Starting next year, Google’s Chrome browser will stamp out some shenanigans that send you to a website you didn’t expect.
You probably don’t like it when you navigate to a particular web page and then your browser unexpectedly jumps to another page — an action called a redirect and something the website publisher didn’t even want to happen. With Chrome 64, in testing now and due to ship early next year, Chrome will block that kind of bait and switch, Google said.
“We’ve found that this redirect often comes from third-party content embedded in the page, and the page author didn’t intend the redirect to happen at all,” Google product manager Ryan Schoen said in a blog post. Chrome 64 will block the redirect action and instead show an information bar telling you what happened.
That’s not all. Chrome 65, due a few weeks later, will squelch another unwelcome action that can happen when you click a link and the website opens in a new tab while switching the existing tab to a page you didn’t request.
Google doesn’t think its changes will be a bother to “well-behaved” websites. “As always, we’ll be monitoring bug reports and community feedback carefully,” the company said in a statement.
The work shows how the technology and conventions that govern the web are a constant work in progress — and browser makers can exercise unilateral authority in setting those standards. More than a decade ago, pop-up ad blockers arrived, cleaning away some of the clutter that made websites hard to use.
Chrome, the most-used browser according to analytics firms like StatCounter and NetMarketShare, exerts the most power. Google has another big lever, too: It gives better visibility in search results to websites it deems more virtuous, for example by loading fast or working well on phones.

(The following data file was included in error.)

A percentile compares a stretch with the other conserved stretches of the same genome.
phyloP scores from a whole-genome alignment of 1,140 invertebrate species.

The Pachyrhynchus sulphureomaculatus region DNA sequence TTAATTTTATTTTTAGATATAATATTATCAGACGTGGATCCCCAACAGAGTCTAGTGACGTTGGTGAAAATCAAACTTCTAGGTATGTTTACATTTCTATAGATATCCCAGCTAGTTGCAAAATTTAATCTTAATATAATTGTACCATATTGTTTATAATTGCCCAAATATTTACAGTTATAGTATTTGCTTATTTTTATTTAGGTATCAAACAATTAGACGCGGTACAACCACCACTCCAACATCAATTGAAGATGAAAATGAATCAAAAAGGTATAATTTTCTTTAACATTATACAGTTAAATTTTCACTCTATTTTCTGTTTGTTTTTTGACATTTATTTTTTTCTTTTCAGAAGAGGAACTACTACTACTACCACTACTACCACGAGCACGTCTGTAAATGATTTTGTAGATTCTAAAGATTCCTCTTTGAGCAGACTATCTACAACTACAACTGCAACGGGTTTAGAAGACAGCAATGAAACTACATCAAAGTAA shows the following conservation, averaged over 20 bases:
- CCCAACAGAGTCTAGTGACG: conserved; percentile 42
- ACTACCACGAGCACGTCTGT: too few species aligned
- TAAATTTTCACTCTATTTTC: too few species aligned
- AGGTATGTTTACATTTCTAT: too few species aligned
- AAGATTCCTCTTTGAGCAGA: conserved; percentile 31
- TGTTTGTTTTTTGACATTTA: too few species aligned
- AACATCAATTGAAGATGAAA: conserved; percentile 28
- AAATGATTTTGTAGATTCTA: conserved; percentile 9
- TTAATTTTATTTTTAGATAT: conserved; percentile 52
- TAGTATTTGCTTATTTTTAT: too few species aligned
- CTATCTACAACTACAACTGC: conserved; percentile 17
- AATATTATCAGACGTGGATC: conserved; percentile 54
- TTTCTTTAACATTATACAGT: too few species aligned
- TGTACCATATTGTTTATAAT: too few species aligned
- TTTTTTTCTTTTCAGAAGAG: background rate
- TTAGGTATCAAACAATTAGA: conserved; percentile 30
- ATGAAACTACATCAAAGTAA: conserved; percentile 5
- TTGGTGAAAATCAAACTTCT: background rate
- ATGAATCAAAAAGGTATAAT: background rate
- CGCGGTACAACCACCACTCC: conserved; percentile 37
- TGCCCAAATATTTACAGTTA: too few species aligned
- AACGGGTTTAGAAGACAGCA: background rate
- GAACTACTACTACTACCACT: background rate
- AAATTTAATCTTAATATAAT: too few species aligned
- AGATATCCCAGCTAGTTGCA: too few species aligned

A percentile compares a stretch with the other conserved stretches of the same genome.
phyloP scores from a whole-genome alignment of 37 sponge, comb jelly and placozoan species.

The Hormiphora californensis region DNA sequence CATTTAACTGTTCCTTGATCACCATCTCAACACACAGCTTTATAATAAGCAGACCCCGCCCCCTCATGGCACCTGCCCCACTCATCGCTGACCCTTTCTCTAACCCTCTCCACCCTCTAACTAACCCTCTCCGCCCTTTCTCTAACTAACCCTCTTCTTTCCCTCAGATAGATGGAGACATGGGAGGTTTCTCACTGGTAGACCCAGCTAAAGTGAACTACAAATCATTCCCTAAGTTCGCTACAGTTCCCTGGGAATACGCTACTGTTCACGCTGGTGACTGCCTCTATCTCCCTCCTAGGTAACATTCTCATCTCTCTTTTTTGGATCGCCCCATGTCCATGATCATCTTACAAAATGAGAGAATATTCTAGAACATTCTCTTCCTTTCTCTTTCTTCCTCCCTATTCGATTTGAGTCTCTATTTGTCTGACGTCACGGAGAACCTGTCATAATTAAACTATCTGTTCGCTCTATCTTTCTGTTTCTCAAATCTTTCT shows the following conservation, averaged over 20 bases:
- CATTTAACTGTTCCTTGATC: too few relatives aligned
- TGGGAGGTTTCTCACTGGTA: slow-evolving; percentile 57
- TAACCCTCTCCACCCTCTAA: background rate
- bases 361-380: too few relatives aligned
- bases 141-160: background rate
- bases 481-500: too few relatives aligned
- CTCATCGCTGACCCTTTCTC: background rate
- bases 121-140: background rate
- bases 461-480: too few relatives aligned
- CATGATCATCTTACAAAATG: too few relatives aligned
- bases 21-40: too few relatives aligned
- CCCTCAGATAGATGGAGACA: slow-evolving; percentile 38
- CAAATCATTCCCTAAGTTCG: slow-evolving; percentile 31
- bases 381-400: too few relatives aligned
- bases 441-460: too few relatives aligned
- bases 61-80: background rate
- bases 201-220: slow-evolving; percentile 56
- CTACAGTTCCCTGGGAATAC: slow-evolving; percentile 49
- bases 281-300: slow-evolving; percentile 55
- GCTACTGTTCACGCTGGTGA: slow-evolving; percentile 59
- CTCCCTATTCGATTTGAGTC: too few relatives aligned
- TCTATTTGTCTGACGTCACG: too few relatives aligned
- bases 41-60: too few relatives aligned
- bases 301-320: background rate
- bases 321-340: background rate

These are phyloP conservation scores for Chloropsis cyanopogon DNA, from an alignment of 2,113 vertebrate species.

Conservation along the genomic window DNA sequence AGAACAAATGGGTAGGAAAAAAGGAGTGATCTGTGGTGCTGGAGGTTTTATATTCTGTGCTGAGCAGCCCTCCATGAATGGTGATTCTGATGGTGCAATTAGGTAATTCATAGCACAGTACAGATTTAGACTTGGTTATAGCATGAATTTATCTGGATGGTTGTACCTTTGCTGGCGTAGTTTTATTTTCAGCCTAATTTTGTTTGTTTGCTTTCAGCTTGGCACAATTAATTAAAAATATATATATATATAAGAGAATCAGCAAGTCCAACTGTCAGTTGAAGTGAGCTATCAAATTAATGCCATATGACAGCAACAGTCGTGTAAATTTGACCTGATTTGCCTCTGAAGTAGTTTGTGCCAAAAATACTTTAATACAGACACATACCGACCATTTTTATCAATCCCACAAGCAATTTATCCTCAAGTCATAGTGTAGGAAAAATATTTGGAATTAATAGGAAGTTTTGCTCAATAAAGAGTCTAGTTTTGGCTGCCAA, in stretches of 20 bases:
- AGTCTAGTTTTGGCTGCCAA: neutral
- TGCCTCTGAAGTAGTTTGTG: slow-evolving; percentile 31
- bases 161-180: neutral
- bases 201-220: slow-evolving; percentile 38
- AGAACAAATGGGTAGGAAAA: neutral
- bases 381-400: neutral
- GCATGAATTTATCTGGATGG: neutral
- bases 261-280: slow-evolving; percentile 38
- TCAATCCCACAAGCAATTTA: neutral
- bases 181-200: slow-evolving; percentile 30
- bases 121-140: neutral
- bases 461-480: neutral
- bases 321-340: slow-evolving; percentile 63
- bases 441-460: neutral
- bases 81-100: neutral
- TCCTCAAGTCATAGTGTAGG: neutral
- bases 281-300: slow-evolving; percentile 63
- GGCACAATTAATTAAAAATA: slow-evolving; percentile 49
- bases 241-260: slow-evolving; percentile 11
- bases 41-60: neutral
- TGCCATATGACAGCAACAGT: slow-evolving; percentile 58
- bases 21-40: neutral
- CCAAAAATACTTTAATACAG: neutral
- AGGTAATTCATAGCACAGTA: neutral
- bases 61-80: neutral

Lots of other restrictions are coming to rein in web developers who browser makers believe are pushing self-interest over a useful web. The new version of Apple’s Safari browser stops videos from automatically playing, and Chrome 64 will do so as well in the case of videos with an audio track. Chrome also will block more intrusive ads next year, though it won’t stop trackers that monitor how you use the web and stops well short of the Brave browser that blocks all ads by default.
Browsers these days also offer reader modes that strip out complex formatting to try to liberate website text like news articles from distractions.
Early next year, Chrome’s pop-up blocker will get another new duty, too, Schoen said: If a site sends a user to an unintended destination, it’ll stop that site from opening new windows or tabs in Chrome. That’ll squelch some “trick-to-click” situations, where you think you’re clicking a video play button but it actually opens a new website.
Website publishers who want to know whether their websites will fall afoul of Chrome’s policies can check using Google’s new Abusive Experiences Report.
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